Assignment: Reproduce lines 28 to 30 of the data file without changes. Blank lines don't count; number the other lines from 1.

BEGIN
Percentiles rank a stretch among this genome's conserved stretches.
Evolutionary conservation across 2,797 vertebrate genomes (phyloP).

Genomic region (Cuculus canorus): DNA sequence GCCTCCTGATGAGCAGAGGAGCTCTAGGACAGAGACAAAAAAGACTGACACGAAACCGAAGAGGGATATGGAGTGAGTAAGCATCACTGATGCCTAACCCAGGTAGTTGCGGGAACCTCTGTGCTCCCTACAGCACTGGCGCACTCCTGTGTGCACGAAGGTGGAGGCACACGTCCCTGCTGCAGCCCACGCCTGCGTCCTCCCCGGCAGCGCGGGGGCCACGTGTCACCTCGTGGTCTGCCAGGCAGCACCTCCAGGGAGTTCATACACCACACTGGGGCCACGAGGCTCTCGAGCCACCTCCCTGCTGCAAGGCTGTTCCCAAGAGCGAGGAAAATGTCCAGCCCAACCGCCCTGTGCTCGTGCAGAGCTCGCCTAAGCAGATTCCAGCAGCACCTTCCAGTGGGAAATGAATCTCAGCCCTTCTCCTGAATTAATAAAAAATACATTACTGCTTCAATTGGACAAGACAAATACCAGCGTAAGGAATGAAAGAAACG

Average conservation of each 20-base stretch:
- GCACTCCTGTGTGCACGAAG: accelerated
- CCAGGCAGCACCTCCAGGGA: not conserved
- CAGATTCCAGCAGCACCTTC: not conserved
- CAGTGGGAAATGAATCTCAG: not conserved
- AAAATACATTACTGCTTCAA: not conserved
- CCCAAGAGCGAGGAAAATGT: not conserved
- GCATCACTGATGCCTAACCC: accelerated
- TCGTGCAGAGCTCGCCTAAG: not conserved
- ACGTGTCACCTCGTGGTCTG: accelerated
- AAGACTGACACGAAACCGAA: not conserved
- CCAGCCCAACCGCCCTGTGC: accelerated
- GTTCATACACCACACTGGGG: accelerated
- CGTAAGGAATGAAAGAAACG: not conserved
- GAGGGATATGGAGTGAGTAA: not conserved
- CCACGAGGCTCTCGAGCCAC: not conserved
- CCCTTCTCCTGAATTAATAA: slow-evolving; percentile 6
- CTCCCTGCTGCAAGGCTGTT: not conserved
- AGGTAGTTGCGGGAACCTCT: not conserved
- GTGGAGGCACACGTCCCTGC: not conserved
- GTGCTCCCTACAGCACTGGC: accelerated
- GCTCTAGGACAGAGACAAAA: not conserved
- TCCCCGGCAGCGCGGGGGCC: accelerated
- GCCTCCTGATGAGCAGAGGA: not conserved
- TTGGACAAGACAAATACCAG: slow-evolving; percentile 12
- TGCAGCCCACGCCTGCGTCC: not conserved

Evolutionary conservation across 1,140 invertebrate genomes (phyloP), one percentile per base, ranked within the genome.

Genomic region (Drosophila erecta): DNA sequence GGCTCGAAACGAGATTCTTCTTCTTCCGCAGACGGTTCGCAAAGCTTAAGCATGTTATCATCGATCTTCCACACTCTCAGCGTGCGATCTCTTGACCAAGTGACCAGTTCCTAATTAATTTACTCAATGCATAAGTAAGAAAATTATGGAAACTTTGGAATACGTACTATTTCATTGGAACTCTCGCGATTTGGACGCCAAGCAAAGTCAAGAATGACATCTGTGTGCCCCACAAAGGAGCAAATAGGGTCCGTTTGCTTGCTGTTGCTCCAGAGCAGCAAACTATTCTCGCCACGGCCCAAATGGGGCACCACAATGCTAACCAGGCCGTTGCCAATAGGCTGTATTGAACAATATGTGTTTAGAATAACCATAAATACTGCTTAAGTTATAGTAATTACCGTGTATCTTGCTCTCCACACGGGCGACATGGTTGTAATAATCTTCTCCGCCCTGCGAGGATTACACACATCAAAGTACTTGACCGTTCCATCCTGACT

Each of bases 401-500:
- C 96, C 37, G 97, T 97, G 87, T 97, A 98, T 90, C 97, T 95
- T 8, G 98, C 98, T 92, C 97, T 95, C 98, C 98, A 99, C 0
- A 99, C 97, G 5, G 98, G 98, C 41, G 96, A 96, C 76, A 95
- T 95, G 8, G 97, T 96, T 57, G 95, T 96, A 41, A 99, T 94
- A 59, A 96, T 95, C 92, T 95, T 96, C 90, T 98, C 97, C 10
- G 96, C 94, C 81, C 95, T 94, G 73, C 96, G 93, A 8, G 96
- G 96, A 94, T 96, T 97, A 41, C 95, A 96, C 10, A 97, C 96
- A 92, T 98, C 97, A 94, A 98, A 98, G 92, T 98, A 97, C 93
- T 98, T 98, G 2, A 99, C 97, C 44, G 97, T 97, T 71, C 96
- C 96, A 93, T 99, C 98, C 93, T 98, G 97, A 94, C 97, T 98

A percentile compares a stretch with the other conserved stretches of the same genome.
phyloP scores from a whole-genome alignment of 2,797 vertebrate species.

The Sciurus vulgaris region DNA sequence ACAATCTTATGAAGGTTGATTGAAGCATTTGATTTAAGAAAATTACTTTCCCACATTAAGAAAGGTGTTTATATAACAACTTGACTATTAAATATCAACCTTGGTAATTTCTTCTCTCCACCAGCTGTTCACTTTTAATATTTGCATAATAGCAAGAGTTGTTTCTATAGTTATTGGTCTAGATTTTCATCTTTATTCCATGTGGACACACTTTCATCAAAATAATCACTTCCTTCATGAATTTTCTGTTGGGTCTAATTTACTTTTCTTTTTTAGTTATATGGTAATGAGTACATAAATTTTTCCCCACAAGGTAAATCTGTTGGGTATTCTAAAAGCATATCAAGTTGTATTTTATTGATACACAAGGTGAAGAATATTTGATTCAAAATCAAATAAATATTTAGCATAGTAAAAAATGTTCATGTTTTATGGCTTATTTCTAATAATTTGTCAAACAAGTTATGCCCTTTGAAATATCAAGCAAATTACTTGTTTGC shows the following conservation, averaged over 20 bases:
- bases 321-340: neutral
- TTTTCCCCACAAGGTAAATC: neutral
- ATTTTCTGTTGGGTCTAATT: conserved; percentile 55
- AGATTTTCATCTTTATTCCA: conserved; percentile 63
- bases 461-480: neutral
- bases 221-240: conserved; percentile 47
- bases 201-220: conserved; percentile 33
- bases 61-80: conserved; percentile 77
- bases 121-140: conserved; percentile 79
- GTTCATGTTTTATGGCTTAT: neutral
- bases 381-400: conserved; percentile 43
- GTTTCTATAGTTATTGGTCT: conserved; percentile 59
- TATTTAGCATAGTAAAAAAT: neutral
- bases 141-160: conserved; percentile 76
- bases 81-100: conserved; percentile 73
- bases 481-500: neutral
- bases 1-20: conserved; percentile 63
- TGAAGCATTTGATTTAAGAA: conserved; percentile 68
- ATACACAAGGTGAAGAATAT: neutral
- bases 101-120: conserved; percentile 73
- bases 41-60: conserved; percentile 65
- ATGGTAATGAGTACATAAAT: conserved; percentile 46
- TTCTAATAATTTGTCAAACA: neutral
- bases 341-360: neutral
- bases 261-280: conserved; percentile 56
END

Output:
- TTGGACAAGACAAATACCAG: slow-evolving; percentile 12
- TGCAGCCCACGCCTGCGTCC: not conserved

Evolutionary conservation across 1,140 invertebrate genomes (phyloP), one percentile per base, ranked within the genome.